• 52°

Arena adds to county’s expenses

As members of the Covington County Commission went through the process on Wednesday of learning more about the county’s expenses, the Covington Center Arena was high on the lists of some commissioners.

Built in the early part of this decade with the help of state, business and private monies, the outstanding debt on the facility ($3.37 million) represents 42 percent of the county’s total general obligation debt.

In the current year’s budget alone, the county will pay $236,421 in debt service on the building. In the 2007-08 fiscal year which ended in September, the county supplemented revenues earned from rent and other fees at the arena by $191,050. That means the county spends approximately $427,471 on the arena each year.

Proponents say events held at the Covington Center Arena generate lodging taxes and sales taxes that offset its costs. But the county collects only about $5,000 per month in lodging taxes.

“I believe the arena can be, and is now, a showcase for the county,” Covington Center Arena manager Tony Wells told commissioners in a workshop meeting on Wednesday. Like proposed ball fields, he said, the arena adds to the local quality of life, which enhances growth.

“The arena adds to that quality of life for residents of Covington County,” Wells said.

At present, the county charges organizations $650 per day for events held there and charges individuals participating in events $10 per day for stall rental. Quizzed by commissioners about whether or not he could increase fees, he said he didn’t think he could justify higher costs without having more stalls. In addition, he said, it would probably drive some of the smaller shows held at the arena away.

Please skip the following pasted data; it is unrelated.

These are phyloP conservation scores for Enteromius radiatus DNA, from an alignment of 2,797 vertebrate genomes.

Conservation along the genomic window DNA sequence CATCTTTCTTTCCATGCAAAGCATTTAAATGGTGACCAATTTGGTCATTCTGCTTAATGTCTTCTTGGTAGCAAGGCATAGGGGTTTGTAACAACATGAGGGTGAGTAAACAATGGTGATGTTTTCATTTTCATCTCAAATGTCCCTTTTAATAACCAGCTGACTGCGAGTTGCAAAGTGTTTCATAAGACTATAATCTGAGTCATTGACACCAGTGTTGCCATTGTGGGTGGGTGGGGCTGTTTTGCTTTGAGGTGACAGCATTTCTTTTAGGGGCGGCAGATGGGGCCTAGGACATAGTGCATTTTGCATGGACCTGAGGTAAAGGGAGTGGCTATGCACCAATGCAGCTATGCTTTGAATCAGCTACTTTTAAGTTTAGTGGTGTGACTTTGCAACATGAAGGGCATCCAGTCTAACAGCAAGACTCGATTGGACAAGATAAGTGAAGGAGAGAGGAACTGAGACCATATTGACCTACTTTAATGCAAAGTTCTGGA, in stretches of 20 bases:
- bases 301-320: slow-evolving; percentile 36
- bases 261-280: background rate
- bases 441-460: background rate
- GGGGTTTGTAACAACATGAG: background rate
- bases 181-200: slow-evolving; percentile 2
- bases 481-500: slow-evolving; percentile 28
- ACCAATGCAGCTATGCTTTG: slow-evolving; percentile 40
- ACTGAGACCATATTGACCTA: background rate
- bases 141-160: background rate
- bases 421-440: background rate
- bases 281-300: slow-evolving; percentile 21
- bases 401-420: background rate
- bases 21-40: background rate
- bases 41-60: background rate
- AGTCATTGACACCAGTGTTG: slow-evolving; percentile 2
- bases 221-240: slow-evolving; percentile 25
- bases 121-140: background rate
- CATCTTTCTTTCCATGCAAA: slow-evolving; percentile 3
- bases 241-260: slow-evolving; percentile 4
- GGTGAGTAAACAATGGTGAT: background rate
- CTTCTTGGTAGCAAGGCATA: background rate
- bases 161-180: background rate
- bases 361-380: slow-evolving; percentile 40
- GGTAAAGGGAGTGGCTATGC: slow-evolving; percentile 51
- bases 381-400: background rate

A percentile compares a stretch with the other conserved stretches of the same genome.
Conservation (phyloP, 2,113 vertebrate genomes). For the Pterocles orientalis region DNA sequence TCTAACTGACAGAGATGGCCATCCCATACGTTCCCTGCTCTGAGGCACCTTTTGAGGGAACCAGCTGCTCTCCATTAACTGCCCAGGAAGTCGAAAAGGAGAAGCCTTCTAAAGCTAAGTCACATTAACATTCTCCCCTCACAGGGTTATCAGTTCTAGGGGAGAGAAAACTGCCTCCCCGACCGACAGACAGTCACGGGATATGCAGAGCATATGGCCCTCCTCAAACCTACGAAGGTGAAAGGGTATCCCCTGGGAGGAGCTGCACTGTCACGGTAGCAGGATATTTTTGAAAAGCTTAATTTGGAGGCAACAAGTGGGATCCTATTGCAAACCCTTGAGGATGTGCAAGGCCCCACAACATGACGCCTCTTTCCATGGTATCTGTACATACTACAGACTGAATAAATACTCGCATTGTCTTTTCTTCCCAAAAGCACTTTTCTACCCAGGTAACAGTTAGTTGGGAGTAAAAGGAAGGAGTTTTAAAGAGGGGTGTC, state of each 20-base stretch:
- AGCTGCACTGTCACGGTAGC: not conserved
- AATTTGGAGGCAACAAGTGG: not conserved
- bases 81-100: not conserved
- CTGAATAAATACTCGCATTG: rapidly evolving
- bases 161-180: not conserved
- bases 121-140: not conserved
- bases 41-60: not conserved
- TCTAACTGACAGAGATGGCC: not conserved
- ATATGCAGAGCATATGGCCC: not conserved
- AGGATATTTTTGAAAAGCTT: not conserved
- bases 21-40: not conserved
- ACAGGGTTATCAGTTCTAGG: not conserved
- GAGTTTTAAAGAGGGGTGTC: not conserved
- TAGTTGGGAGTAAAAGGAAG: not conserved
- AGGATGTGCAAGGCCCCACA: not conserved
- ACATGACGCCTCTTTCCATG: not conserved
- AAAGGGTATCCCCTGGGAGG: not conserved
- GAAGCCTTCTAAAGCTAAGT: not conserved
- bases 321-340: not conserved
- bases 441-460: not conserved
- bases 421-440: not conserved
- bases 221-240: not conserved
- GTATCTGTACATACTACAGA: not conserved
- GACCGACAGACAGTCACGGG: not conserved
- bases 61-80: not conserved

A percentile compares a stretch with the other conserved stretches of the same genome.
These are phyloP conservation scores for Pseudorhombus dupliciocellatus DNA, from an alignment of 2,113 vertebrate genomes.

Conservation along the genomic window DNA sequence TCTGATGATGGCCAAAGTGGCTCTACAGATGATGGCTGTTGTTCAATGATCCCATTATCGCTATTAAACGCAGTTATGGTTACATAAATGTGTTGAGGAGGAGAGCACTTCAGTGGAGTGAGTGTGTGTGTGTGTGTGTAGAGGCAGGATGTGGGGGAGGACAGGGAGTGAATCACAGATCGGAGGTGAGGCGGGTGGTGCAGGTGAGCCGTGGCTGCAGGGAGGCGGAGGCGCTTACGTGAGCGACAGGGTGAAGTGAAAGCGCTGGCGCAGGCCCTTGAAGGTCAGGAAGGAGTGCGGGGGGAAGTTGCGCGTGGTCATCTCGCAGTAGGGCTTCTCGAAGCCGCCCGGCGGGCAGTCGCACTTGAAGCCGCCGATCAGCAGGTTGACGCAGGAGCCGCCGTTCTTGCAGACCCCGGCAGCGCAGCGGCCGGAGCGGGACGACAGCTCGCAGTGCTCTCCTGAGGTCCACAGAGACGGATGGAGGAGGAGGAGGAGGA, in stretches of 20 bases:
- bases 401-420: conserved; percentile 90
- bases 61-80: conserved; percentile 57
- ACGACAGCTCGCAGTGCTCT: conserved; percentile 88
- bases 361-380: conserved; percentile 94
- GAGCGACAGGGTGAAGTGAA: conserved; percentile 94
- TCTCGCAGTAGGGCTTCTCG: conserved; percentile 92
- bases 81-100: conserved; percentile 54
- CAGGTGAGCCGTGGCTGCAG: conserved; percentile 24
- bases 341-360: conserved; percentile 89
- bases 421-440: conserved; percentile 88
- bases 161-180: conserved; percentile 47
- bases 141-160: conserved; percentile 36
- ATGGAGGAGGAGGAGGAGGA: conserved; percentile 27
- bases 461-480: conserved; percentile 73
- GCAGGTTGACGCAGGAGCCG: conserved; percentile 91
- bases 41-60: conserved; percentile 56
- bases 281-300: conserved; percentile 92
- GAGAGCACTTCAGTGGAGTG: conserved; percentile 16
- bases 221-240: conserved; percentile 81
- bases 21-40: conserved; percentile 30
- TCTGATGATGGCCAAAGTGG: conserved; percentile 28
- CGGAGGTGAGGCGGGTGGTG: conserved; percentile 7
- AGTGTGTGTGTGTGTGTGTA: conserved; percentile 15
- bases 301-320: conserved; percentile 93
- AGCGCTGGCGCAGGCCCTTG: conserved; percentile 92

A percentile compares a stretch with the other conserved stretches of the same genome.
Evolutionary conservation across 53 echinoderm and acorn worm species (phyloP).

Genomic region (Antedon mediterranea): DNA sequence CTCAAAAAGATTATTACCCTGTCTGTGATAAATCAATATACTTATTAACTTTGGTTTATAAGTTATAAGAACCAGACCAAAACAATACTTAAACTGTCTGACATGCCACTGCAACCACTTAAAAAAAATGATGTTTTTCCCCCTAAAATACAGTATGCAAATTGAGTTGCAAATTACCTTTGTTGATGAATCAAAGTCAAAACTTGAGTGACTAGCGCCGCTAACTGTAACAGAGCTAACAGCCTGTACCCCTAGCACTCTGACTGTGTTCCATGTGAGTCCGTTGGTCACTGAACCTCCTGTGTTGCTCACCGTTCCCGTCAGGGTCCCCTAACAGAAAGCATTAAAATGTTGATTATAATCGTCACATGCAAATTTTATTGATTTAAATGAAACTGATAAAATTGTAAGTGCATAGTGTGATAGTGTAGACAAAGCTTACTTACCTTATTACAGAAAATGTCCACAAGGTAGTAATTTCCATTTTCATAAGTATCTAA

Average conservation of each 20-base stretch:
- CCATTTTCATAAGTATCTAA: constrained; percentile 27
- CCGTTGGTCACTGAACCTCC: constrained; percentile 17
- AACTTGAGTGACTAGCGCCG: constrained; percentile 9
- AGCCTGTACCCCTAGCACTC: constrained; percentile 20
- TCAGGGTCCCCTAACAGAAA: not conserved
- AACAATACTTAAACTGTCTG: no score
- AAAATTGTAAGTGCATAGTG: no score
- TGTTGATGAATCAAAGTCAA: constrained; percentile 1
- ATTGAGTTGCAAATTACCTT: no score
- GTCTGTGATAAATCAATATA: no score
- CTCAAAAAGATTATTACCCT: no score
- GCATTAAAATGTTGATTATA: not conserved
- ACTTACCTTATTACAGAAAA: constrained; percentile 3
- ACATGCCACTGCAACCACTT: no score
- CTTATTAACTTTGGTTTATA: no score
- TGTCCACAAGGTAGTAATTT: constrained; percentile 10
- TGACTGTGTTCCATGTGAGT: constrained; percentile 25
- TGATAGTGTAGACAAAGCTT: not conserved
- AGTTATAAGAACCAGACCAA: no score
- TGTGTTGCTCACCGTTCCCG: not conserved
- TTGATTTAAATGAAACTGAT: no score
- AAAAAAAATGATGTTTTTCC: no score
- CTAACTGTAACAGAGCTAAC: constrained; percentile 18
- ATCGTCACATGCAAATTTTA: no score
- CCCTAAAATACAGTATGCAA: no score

In the 12 months of the 2008 calendar year, the arena’s schedule includes 36 events on a total of 77 days. The facility costs the county about $5,500 per event day.

Commissioner Harold Elmore asked if the arena could be shut down during the times events aren’t held there.

“If you don’t have events, could you just shut it down for a month or something like that?”

But Wells said that would be possible only if the commission “laid people off.”

“We usually do maintenance during that time,” Wells said.

He said he has two employees, and uses inmates for additional labor.

Friday, Wells said that he believes the facility has a net positive impact on the local economy.

“What we really need is an impact study,” he said. “I read an article on one done on a 12-day cutting (horse) show in Jackson, Miss. They determined that it had an $8 million impact on the local economy.”

He also said it helps local civic clubs raise money for projects. Among the annual events at the arena are the Kiwanis Covington County Fair, the Civitan rodeo and the Pilot Club horse show.